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Daniel-François-Esprit AUBER (1782-1871)
Zanetta (1840) – overture & excerpts [13:07]
Zerline (1851) – overture & excerpts [55:50]
Philippe MUSARD (1792-1859)
Quadrille no. 2 sur l’opéra Zanetta de D.F.E. Auber (1860?) [8:40]
Janáček Philharmonic Orchestra/Dario Salvi
rec. 2020, House of Culture, Ostrava, Czech Republic
NAXOS 8.574335 [77:39]

Readers with good memories will no doubt recall that, a few years ago, Naxos’s series of discs featuring Auber’s operatic overtures got off to rather an odd start. Auber overtures 1 featured the Orchestre de Cannes under Wolfgang Dörner and gave us exactly what it promised in the form of eight operatic overtures. However, its successor Auber overtures did not follow the same pattern at all. Not only was the sequential numbering dropped, but a new conductor, Dario Salvi, took over the reins and the disc’s remit was broadened to include not just overtures but also various orchestral excerpts from Auber’s operas.

In retrospect, that second but un-numbered release appears to have been the real start to this ongoing series, for subsequent releases - Auber overtures 2, 3 and 4, as well as this new one - have all been conducted by Maestro Salvi and have consistently ventured beyond the strict limits of “overtures”, even to the extent of including, in Auber overtures 2, an early violin concerto in D major. It seems quite appropriate, therefore, that this newest release in the series has dropped both the word “overtures” and the expected number “5” from its cover (though both still appear on the spine), proclaiming instead that it offers a mixed bag of Auber’s overtures, entr’actes and airs de ballet.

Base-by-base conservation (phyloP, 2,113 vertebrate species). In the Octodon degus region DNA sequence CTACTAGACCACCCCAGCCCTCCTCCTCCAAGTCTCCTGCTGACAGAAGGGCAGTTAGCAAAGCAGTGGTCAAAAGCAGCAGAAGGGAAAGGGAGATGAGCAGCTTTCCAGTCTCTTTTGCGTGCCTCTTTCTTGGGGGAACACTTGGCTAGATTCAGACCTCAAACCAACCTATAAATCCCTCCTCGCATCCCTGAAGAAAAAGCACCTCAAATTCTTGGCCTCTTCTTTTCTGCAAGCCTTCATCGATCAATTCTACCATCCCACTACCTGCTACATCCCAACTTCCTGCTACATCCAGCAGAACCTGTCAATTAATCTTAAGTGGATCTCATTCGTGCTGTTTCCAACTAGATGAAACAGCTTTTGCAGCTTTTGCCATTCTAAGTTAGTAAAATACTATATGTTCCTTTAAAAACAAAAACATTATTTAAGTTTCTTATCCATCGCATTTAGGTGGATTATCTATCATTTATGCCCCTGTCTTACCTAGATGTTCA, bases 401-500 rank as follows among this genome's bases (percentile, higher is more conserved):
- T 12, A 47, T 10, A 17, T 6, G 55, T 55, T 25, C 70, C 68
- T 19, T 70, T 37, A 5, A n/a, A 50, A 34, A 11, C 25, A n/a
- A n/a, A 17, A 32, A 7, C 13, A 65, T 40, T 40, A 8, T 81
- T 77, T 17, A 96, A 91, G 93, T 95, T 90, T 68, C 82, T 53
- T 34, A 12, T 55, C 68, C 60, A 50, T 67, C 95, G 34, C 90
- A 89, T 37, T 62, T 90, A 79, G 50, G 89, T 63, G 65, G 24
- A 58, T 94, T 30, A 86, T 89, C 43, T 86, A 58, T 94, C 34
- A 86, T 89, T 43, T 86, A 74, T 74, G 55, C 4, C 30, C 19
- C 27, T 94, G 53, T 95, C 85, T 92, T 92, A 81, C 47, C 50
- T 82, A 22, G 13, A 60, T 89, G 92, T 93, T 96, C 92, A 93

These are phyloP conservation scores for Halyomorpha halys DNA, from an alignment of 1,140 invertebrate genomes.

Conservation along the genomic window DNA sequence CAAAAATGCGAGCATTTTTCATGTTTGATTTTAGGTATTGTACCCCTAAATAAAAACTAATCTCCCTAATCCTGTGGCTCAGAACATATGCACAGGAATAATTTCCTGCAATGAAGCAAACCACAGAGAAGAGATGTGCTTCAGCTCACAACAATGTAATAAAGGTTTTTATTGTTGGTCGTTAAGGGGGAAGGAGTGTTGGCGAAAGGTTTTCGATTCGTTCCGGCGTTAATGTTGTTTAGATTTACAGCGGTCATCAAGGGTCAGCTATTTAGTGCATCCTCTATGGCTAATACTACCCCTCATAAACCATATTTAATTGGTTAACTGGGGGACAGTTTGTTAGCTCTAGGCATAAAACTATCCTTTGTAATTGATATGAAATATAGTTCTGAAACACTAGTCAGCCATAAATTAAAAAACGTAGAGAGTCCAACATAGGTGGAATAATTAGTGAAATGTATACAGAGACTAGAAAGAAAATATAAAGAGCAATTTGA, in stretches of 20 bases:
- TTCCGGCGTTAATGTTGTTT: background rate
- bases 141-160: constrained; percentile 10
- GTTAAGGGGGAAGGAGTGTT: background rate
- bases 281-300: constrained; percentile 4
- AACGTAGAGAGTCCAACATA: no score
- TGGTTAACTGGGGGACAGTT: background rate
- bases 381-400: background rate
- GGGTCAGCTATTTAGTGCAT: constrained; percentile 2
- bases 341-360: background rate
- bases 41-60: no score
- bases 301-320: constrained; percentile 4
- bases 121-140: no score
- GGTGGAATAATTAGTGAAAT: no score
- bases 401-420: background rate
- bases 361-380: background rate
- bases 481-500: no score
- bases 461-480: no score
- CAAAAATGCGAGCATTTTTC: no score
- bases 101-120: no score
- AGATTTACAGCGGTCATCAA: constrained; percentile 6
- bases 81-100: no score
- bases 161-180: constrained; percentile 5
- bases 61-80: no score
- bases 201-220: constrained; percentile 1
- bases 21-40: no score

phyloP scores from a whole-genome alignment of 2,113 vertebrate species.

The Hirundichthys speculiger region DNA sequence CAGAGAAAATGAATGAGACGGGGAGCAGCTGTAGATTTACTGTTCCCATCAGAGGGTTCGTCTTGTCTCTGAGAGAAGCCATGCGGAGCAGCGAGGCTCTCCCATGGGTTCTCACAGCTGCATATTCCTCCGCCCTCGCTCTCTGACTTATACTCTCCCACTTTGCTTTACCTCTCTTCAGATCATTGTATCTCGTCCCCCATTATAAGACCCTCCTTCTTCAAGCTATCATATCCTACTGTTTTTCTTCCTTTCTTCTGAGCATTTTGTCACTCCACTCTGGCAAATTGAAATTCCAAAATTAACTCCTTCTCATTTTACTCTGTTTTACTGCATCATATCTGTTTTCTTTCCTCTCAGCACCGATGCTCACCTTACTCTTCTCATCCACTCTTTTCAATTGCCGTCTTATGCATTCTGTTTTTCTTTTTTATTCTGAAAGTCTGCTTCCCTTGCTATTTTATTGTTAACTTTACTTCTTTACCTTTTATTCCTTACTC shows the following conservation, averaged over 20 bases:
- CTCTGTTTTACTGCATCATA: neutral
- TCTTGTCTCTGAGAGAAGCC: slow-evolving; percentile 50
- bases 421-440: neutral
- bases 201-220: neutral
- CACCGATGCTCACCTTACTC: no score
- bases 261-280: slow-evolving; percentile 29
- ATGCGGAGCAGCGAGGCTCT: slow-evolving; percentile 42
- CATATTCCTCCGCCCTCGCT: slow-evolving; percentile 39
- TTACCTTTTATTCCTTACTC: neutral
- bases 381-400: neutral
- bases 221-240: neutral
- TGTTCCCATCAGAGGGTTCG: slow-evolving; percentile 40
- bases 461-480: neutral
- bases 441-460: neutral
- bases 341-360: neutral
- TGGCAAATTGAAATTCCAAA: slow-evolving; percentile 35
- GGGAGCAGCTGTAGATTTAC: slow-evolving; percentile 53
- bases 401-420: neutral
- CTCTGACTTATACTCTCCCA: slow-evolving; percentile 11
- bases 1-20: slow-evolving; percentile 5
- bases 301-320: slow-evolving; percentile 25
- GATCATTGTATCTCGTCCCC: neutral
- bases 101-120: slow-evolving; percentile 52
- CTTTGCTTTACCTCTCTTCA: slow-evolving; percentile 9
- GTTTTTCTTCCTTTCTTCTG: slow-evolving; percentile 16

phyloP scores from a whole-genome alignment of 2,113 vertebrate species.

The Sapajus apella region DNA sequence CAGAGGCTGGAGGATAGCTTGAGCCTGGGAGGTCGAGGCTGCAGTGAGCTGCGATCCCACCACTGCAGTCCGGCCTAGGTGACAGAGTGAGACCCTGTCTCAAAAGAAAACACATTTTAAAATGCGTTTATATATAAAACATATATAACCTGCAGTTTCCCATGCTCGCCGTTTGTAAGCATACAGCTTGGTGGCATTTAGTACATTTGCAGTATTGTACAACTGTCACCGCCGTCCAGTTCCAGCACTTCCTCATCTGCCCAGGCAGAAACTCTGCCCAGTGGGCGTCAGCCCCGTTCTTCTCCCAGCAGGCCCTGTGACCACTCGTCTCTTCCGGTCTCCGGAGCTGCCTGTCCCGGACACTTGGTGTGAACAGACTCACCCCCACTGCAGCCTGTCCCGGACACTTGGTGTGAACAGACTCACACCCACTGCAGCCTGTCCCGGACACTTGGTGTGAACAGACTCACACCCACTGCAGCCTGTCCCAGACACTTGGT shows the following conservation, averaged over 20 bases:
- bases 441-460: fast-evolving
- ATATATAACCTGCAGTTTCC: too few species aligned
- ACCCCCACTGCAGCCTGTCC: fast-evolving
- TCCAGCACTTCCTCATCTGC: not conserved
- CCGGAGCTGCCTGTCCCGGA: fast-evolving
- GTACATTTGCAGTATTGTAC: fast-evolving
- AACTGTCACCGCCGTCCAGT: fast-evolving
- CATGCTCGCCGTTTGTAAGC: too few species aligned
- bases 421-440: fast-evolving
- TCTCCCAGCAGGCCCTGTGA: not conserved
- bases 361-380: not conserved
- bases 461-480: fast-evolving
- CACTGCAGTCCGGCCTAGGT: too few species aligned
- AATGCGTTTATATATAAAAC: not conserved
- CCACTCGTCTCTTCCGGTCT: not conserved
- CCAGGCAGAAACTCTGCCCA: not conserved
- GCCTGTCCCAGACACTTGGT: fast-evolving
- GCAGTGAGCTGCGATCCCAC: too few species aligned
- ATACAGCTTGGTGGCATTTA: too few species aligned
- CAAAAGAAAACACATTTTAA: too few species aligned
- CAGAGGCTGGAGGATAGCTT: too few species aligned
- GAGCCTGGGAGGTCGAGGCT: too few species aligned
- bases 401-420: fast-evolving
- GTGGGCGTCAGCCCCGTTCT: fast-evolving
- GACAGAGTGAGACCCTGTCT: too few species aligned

Dario Salvi’s Naxos biography informs us that he specialises in “the rediscovery and performance of long-forgotten masterpieces” and the obscurity of some of his discoveries is certainly confirmed in this new release, where no less than 13 of the 14 tracks are world premiere recordings (only the overture to Zanetta has, it seems, been recorded before). Even Auber’s most ardent admirer would, however, be challenged in making a case that the orchestral excerpts on this new disc merit the term “masterpieces”. Let’s recall, after all, just how prolific the composer’s output was. Between 1805 and 1869 he wrote no less than 48 operas and even Robert Ignatius Letellier, author of Daniel-François-Esprit Auber: the man and his music (Newcastle, 2010), The overtures of Daniel-François-Esprit Auber (Newcastle, 2011) and the Naxos booklet essay, does not claim any particularly special status for either Zanetta or Zerline. Mr Letellier’s booklet notes suggest, in fact, that it is Auber’s writing for singers – which is, of course, absent here – that is the most interesting feature of both works, though he correctly suggests that we will still find some engaging and enjoyable orchestral music in both operas.

Zanetta and Zerline share not only similar titles and Italian settings but also a generally light musical mood. Neither was, after all, intended to offer an emotionally taxing evening’s entertainment. Indeed, Zerline’s composition specifically reflected French government instructions that the Paris Opéra ought to mount shorter and more frivolous works that included plenty of dancing, to the extent that Mr Letellier considers it better characterised as a vaudeville production than an opera. Perhaps that explains why, even when the music makes (as it frequently does) a favourable immediate impact, it tends to prove not especially memorable once the disc has been taken out of the player. That, as you might expect, is particularly the case among the shorter entr’actes, the very longest of which clocks in at just 2:21. They may well have been successful in evoking or emphasising a general mood or atmosphere of some sort during a full theatrical production but when roughly plucked from that context their emotional impact is inevitably diminished. Conversely, the sheer extra length accorded to the airs de ballet from Zerline – and the fact that modern listeners familiar with mid-19th century ballet styles will be able to form imaginary pictures of dancers on stage – gives them far more chance of making an impression.